After a big meal, the last thing you might want to do is exercise. The good news is something as simple as a short walk can benefit your health and lower blood sugar levels, according to a study published in the journal Sports Medicine.

This doesn't mean Olympic speed walking. It simply means walking as little as five minutes to get the blood flowing, the study said.

The study delved into whether standing was effective as well, and though it had more benefits than simply sitting, walking showed greater health benefits in lowering blood sugar.

“Intermittent standing breaks throughout the day and after meals reduced glucose on average by 9.51% compared to prolonged sitting. However, intermittent light-intensity walking throughout the day saw a greater reduction of glucose by an average of 17.01% compared to prolonged sitting,” study co-author Aidan Buffey told CNN.

Adding that, “This suggests that breaking prolonged sitting with standing and light-walking breaks throughout the day is beneficial for glucose levels.”

Benefits of walking

There is a plethora of health benefits that come with taking a stroll around the park, the Mayo Clinic said, emphasizing that exercising does not have to be a vigorous activity for you to see benefits.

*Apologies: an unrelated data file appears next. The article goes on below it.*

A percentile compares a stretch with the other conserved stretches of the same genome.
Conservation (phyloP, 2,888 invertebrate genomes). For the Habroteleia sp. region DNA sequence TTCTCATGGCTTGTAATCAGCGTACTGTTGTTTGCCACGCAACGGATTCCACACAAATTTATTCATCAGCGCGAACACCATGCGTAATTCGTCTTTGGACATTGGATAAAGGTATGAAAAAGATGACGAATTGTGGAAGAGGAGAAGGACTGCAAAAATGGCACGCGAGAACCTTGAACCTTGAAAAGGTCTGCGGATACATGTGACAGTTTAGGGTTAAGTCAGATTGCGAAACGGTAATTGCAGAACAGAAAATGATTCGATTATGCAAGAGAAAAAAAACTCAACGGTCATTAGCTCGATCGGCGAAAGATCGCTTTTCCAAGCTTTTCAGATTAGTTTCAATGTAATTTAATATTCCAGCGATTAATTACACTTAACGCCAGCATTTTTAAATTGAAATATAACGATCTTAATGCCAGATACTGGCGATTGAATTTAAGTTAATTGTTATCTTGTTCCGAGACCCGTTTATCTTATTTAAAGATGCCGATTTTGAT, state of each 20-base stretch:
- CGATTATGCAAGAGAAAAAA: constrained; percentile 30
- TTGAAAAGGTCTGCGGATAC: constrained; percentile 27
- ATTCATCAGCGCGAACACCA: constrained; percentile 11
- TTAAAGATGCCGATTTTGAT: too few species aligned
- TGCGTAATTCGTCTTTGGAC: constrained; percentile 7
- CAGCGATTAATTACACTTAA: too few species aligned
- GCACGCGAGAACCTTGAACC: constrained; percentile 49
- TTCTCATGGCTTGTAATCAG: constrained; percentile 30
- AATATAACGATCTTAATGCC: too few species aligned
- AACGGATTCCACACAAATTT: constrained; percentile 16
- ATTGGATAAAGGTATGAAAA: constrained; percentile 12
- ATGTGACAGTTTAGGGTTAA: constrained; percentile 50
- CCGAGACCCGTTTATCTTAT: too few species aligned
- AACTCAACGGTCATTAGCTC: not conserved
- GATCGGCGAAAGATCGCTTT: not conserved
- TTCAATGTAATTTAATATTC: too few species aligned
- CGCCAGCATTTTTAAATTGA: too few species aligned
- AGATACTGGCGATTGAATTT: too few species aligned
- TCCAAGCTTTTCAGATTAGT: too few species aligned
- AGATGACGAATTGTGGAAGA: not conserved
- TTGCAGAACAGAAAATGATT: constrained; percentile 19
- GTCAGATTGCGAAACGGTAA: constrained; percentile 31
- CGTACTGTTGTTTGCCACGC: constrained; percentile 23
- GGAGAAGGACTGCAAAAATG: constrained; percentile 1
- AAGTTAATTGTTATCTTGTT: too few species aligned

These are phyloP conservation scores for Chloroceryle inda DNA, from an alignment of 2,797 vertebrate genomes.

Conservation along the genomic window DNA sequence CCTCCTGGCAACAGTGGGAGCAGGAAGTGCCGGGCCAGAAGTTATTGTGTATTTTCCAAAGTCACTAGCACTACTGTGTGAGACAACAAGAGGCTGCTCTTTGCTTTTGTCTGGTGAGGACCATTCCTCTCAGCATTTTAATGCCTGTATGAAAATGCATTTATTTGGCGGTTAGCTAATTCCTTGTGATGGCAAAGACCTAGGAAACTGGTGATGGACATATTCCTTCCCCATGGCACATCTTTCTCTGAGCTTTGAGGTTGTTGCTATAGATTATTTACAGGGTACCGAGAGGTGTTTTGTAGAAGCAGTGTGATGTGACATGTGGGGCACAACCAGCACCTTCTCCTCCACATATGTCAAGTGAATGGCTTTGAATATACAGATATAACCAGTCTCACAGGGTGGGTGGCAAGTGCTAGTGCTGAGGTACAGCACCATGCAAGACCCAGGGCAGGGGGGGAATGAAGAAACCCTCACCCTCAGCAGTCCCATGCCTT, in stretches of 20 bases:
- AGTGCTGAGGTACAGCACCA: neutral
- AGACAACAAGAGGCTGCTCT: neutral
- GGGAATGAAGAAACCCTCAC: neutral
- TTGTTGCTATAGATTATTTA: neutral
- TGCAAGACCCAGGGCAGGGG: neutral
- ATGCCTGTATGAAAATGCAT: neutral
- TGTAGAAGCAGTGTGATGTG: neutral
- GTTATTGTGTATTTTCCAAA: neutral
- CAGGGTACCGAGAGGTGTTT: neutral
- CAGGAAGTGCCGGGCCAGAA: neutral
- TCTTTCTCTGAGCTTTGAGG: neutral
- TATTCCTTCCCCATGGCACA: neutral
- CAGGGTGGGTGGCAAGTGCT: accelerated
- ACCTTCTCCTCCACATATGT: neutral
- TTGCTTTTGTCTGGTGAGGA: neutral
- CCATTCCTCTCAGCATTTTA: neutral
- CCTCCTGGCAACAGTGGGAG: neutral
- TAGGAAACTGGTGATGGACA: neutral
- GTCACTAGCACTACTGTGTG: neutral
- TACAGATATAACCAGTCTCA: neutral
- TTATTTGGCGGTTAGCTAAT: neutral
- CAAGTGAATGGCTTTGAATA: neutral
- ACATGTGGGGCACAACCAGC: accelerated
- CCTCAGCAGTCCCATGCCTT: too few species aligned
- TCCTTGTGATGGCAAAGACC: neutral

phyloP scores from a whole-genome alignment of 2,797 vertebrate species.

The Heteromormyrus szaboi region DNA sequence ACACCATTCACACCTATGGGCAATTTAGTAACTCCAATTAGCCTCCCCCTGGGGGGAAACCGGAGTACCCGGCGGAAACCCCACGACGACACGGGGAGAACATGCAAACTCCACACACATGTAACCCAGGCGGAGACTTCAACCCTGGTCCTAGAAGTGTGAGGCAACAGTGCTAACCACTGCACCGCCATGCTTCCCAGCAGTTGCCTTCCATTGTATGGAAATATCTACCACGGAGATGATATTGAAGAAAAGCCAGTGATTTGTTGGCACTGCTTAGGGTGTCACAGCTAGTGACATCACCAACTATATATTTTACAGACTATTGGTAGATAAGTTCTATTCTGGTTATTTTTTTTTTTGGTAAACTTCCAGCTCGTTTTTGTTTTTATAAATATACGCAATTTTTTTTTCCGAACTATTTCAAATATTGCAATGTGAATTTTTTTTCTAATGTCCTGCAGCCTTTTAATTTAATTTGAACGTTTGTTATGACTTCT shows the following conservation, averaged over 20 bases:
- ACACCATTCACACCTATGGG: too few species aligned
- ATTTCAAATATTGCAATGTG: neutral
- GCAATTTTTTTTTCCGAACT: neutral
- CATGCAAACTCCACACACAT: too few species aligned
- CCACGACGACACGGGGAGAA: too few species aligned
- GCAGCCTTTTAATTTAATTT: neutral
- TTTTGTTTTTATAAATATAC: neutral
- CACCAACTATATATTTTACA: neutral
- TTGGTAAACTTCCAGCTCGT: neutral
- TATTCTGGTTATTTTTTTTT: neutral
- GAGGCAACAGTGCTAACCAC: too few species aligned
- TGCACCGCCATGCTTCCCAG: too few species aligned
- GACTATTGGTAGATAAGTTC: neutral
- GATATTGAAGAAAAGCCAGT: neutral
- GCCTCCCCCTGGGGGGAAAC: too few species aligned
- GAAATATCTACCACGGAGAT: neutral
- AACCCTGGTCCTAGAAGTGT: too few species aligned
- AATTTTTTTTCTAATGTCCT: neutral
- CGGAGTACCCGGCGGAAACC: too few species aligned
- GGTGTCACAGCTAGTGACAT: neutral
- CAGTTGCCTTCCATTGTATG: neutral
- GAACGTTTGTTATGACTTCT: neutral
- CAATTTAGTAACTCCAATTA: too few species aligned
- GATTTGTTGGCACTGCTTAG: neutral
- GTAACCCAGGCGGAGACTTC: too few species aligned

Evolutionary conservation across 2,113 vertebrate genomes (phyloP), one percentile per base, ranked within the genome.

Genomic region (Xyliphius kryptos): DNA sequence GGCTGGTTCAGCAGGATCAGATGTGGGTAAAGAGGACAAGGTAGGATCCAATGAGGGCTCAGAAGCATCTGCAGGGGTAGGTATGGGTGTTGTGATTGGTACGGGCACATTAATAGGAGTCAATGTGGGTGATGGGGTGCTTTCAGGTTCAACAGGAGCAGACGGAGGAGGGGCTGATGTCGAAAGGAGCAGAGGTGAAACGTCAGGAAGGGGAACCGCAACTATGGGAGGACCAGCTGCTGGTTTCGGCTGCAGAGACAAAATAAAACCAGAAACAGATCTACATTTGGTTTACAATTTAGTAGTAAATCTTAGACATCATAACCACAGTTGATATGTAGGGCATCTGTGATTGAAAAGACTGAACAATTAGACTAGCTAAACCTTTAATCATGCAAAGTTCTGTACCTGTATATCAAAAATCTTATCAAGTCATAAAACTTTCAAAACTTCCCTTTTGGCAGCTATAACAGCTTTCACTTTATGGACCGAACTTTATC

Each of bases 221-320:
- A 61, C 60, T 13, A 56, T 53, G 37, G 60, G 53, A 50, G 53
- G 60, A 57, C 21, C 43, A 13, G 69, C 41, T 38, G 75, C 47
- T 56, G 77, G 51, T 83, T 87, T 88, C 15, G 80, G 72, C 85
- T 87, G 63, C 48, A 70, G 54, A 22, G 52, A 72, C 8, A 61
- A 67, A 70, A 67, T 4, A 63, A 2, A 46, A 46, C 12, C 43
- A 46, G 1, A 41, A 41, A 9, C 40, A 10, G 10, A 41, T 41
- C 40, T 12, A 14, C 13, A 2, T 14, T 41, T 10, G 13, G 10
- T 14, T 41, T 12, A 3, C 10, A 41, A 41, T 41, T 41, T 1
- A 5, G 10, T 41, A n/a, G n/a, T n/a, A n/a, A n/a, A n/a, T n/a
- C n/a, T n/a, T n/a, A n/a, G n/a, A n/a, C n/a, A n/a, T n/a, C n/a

Health benefits that come with walking, according to the Mayo Clinic, include:

  • Maintain a healthy body.
  • Prevent or manage high blood pressure and heart disease.
  • Boost immune system.
  • Increase energy levels.
  • Improve balance.
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What is high blood pressure?

Blood pressure is the pace at which blood moves throughout your arteries. If blood pressure is high, your heart is working harder to pump the blood through your body, per Catholic Health.

According to Eating Well, “After you eat, your blood sugar increases, and the pancreas secretes a hormone called insulin. ... This hormone signals the body to soak up glucose, lowering blood sugar along the way.”

Walking helps kickstart your body’s blood flow and helps send glucose from outside the muscle cell to the inside, fitness nutritionist Michele Canon told Eating Well.

How to get started

It is important that you monitor your blood sugar levels more often when just starting to workout, especially if it’s been a while since being active, per the American Diabetes Association.

Repetition will allow improvement. “Start slowly and walk for just a few minutes the first time. The more you walk, the easier it will get, and you’ll be able to add intensity by increasing your time, pace, or distance,” the American Diabetes Association added.

Easy ways to incorporate walking into your day could include the following:

  • Avoid driving to walkable destinations.
  • Get a friend to walk with and hold each other accountable.
  • Invest in a treadmill or march in place.
  • Listen to a podcast or interactive app to encourage you.